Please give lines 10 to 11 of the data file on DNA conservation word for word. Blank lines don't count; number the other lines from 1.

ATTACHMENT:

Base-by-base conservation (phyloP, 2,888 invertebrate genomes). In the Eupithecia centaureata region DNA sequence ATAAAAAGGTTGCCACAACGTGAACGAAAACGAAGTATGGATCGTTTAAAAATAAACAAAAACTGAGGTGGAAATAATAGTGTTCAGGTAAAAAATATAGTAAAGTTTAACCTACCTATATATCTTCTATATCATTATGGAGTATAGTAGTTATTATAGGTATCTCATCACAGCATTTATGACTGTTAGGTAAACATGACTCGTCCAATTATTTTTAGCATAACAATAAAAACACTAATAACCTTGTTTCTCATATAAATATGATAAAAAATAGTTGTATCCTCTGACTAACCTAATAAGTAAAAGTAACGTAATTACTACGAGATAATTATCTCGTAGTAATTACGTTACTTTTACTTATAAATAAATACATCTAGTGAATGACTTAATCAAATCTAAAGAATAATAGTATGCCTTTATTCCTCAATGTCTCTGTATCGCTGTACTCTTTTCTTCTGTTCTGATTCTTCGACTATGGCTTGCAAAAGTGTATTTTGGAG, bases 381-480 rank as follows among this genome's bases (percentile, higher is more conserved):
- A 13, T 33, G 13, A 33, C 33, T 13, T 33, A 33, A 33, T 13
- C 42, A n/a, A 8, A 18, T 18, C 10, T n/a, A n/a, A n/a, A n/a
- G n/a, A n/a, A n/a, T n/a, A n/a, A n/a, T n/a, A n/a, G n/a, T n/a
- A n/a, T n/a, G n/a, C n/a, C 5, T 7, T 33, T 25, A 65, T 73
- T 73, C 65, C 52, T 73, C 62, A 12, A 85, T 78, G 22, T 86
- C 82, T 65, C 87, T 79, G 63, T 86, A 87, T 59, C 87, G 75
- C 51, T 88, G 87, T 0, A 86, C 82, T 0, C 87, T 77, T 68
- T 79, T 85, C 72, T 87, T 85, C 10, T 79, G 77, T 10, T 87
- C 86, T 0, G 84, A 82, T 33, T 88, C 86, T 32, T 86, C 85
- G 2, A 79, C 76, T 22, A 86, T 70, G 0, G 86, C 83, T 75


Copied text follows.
- C 86, T 0, G 84, A 82, T 33, T 88, C 86, T 32, T 86, C 85
- G 2, A 79, C 76, T 22, A 86, T 70, G 0, G 86, C 83, T 75